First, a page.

Search crews have found human remains, along with the personal belongings of passengers from EgyptAir Flight 804, but are still searching for the bulk of the wreckage.
Looking for clues to understand why the jet carrying 66 people crashed into the Mediterranean Sea, search teams sought to find larger pieces of the plane or the location signal from flight recorders.
The European Space Agency said one of its orbiting spacecrafts spotted what could be an oil slick 40 kilometers southeast of the plane’s last known position and the information had been passed on to relevant authorities conducting a search mission.
The agency released a grainy photograph of the scene which showed little detail and cautioned there was no certainty the slick was from the aircraft.
Also on Friday, Egyptian authorities say they are investigating reports that there was smoke on the flight before it crashed.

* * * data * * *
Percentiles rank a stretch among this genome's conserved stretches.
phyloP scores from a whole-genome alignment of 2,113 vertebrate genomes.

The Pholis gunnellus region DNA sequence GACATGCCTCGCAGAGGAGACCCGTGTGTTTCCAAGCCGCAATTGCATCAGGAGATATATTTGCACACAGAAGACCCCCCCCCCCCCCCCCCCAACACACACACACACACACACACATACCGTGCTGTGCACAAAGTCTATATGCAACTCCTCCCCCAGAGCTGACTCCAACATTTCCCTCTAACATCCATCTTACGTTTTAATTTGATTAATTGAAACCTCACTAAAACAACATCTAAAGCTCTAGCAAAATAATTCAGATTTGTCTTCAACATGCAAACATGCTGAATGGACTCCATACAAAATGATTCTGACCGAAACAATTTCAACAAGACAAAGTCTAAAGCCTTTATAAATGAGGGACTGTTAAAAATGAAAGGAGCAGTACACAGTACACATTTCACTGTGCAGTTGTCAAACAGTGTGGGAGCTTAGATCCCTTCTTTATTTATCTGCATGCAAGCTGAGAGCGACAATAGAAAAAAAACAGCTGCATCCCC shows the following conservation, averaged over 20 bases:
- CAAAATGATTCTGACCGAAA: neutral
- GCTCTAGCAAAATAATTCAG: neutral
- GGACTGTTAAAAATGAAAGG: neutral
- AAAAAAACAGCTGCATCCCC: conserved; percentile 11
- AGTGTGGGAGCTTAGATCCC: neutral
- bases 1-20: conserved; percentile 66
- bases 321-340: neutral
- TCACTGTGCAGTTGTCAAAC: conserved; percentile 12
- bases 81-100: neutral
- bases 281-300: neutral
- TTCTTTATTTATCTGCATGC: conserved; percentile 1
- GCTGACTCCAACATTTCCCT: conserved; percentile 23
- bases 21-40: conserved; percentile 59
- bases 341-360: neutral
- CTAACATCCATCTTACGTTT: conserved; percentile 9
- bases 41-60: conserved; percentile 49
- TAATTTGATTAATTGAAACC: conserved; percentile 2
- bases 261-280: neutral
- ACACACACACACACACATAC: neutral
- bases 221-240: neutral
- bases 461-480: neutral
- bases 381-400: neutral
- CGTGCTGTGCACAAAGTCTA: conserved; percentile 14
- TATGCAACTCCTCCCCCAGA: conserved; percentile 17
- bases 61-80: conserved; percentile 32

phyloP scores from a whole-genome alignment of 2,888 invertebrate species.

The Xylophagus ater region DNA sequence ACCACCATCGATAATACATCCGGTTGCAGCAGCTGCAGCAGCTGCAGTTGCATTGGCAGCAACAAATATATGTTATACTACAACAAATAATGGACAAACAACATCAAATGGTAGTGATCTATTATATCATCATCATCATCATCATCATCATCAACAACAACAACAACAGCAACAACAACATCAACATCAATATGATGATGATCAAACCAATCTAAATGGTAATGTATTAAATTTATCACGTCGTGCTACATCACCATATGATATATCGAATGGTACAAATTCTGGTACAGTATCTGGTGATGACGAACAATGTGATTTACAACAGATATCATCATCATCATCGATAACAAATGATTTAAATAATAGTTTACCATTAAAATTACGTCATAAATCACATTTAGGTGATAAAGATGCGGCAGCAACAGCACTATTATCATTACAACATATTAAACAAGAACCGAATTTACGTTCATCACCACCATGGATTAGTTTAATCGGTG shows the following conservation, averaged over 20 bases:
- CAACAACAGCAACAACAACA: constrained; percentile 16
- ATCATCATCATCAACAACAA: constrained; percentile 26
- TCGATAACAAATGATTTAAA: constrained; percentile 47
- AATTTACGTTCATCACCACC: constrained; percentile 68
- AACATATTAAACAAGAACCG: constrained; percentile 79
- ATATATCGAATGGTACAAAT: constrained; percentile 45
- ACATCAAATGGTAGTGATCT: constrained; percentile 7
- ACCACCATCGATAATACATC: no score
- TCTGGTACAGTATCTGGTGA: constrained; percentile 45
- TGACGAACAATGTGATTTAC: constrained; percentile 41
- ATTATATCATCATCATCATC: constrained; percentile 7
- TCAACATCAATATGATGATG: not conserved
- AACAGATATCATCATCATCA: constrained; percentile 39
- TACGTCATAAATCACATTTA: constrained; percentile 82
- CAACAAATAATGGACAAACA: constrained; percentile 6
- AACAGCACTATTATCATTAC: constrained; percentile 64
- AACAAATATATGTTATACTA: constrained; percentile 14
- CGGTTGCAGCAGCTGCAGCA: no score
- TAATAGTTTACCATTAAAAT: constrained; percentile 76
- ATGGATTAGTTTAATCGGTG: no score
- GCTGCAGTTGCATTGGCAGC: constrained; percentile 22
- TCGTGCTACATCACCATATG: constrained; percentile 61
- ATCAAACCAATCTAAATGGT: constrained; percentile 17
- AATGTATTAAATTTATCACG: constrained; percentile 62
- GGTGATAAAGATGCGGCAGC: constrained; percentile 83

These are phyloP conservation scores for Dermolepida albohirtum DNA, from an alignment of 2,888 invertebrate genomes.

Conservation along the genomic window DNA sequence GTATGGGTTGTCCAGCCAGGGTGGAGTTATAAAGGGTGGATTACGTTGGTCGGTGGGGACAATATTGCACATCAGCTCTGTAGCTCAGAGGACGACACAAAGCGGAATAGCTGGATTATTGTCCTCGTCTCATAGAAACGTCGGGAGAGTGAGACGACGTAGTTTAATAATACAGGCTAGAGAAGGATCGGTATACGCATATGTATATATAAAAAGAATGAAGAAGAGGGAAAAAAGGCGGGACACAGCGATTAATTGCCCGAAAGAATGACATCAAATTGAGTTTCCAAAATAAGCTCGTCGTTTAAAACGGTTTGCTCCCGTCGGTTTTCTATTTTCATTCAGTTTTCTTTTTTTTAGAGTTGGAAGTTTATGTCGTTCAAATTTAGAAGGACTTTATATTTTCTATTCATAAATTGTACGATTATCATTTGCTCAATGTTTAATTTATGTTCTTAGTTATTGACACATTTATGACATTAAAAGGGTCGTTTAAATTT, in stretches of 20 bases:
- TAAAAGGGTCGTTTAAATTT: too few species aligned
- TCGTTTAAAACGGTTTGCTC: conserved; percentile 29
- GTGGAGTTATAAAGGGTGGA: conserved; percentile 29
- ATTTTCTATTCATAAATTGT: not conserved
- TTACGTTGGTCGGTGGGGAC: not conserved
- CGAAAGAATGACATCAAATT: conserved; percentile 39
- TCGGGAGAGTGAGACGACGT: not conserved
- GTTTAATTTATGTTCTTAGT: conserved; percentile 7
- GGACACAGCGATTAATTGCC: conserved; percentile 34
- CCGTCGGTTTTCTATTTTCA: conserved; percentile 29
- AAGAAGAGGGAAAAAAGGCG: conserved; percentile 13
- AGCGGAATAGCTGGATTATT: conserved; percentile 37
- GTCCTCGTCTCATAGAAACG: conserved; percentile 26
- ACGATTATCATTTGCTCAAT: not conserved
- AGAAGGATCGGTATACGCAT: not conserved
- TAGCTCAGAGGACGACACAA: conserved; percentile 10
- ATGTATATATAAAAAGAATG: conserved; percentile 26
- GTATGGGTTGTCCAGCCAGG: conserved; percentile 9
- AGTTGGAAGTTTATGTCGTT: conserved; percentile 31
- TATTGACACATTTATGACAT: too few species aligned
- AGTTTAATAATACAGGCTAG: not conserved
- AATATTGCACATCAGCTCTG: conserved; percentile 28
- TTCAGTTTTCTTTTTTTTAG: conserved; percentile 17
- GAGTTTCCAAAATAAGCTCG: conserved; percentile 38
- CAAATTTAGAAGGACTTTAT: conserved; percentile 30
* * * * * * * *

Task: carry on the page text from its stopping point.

An aviation industry publication reported that sensors detected smoke in the lavatory, indicating that there could have been a fire on board the plane.
Egypt Aviation Minister Sherif Fathy has said a terrorist attack is a more likely cause for the crash than technical failure. But so far no clear evidence has emerged as to what brought the plane down. No militant group has claimed to have carried out an attack.
The plane disappeared into the Mediterranean Sea, north of the Egyptian coast, on Thursday while headed to Cairo from Paris.
The Airbus A320 had been flying normally when it suddenly swerved radically and plunged more than 11,000 meters into the sea, never issuing a distress signal.
Three French investigators and a technical expert from the A320’s manufacturer, Airbus, arrived Friday in Cairo to aid in the investigation.
U.S. Secretary of State John Kerry offered Egypt continued support for the search Friday. Kerry told Egyptian Foreign Minister Sameh Shoukry the United States promised to stay in close contact as the investigation progressed. Egypt, France, Greece and the U.S. are among nations deploying planes and naval vessels to search for the plane.
(Source: VOA News)